Here is an example project planning template from the Google Project Management Certificate course.

You will want to work out the project critical path, which is the minimum tasks that allow you to meet the project’s goals. You’ll need to plan the work carefully so that you can overcome any barriers in the way of this critical path.

Scheduling your project should involve discussion and negotiation with programme managers, business analysts, project customers, and other stakeholders. You’ll want to frame your position in terms of capacity planning, which is determined by how much work your team can complete and when. If after detailed analysis a timeline for the critical path is not realistic, then it may be necessary to change the scope of the project or re-engineer the project into phases that you can realistically achieve in the given timeframes. Completing milestones and projects on time is largely determined by effective capacity planning.

When scheduling and structuring your project you can use project management tools to help to order the process. Two of the most useful planning documents at this stage are Work Breakdown Structure (WBS) and Gantt charts.

Work breakdown structure

Work breakdown structure (WBS) is a deliverables-oriented hierarchical decomposition of the work your project team will do. It helps you to create the required deliverables.

Gantt chart

You can use a Gantt chart to show how tasks in your plan will relate to one another and when you have scheduled these tasks for completion. 

Establish roles and teams

With project planning underway, you might find yourself communicating with team members about certain aspects of the project. You’ll list the people involved in each task so you can easily see who’s responsible for what, and which team members need to be kept informed. You’ll detail out the links between tasks, team members, and their assigned tasks. It’s your job to ensure that each function has the competencies and experience required to complete their tasks.

If you’ve worked through the initiation phase, you will probably already have a RACI chart, and you can refer to it as you do the people planning for the project. You’ll need to make sure that you assign access privileges to software applications and share people into any relevant cloud storage and documentation.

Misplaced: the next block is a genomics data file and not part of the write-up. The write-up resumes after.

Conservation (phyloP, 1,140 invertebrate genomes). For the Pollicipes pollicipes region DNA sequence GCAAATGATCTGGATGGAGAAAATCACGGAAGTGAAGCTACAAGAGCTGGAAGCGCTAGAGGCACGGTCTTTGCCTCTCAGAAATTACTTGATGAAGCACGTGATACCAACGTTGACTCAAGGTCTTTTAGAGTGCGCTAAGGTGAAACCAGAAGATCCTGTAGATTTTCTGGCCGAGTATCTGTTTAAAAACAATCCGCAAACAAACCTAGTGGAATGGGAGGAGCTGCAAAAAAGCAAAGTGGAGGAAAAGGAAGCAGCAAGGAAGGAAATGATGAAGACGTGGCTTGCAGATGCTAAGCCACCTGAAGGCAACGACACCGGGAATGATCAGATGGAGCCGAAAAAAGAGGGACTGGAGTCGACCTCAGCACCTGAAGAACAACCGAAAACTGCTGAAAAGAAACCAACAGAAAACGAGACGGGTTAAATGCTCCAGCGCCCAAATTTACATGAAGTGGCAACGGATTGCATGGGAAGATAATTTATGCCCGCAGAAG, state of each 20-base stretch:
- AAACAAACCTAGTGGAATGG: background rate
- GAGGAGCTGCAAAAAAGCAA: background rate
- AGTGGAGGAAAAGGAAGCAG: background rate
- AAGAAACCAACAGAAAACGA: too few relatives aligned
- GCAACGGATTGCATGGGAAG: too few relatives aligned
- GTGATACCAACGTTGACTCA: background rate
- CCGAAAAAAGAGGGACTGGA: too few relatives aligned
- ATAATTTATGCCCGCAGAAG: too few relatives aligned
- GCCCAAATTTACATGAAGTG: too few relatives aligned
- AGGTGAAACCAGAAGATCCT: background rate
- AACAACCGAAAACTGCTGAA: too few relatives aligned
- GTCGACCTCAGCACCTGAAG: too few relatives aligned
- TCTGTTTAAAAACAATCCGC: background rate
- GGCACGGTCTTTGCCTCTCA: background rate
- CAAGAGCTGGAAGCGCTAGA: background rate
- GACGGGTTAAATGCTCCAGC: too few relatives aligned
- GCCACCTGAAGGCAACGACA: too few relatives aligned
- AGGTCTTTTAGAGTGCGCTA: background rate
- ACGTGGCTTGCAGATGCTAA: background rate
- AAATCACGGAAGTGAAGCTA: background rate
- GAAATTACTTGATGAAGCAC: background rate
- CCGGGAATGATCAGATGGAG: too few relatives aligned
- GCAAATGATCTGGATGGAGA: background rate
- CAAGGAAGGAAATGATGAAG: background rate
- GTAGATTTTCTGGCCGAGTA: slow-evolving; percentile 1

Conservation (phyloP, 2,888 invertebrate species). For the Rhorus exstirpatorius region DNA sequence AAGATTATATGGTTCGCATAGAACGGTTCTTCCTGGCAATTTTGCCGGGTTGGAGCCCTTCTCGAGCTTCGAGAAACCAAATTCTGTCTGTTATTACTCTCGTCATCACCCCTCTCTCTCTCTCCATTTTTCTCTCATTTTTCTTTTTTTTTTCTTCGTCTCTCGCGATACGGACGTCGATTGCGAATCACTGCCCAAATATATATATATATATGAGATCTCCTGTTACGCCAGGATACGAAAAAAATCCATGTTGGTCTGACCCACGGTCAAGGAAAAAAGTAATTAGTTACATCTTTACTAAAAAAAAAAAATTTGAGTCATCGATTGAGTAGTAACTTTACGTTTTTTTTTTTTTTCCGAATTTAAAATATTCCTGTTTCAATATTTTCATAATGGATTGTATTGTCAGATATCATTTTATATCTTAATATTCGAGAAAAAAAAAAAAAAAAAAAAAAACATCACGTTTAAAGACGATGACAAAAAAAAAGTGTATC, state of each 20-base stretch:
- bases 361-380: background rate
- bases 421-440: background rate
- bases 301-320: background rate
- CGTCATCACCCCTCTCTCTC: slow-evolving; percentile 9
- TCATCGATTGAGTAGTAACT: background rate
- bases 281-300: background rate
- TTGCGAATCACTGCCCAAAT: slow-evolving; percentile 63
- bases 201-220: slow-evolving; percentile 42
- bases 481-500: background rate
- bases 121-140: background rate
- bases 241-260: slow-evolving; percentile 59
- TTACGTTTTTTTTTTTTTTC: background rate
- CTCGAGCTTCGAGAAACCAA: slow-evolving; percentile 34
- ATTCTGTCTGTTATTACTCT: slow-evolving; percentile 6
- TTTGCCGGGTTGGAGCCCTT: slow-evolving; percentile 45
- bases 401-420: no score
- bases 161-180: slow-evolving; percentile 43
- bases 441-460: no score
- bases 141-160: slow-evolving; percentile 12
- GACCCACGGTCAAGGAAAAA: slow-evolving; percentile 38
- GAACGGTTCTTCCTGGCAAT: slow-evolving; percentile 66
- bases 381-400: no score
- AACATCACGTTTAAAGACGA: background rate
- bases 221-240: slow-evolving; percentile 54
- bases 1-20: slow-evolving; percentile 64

Plan and establish project documentation

You should develop a master project plan document and refer to it throughout the project to track and document work performed. This should contain all of the critical information and materials that you need to manage and execute your project. It’s a good idea to link to all of your baseline documents in this central document, such as:

  • The project charter

  • The project budget

  • Your communication plan

  • Your risk management plan

  • The RACI chart

  • The change management plan.

If you have a complex project, make sure you have a project administration checklist in the plan. This provides descriptions and links for each document so that protocols for planning, tracking, and controlling a project are crystal clear.

Get going in project management

Organisations now have to deliver more than ever through their projects. The need for business agility is driving a trend in project delivery—greater flexibility and innovation. But, with this comes more pressure and a greater need for well-rounded people who can integrate the team but also pick up the pieces should the unexpected occur. Being a good project manager means making smart decisions, avoiding wasted time and effort, and gracefully accepting unexpected changes. 

If you’re interested in starting out in project management but aren’t sure where to begin, the Google Project Management Certificate is a popular first step. This Google certificate can provide you with the information you need to learn the foundations of project management, including concepts like creating a project plan and using different tools for different phases of your project.

As you begin your career in project management you may face skill gaps. But, with a steadfast commitment to learning, you can build your skills, competencies, and experience and become an effective project manager.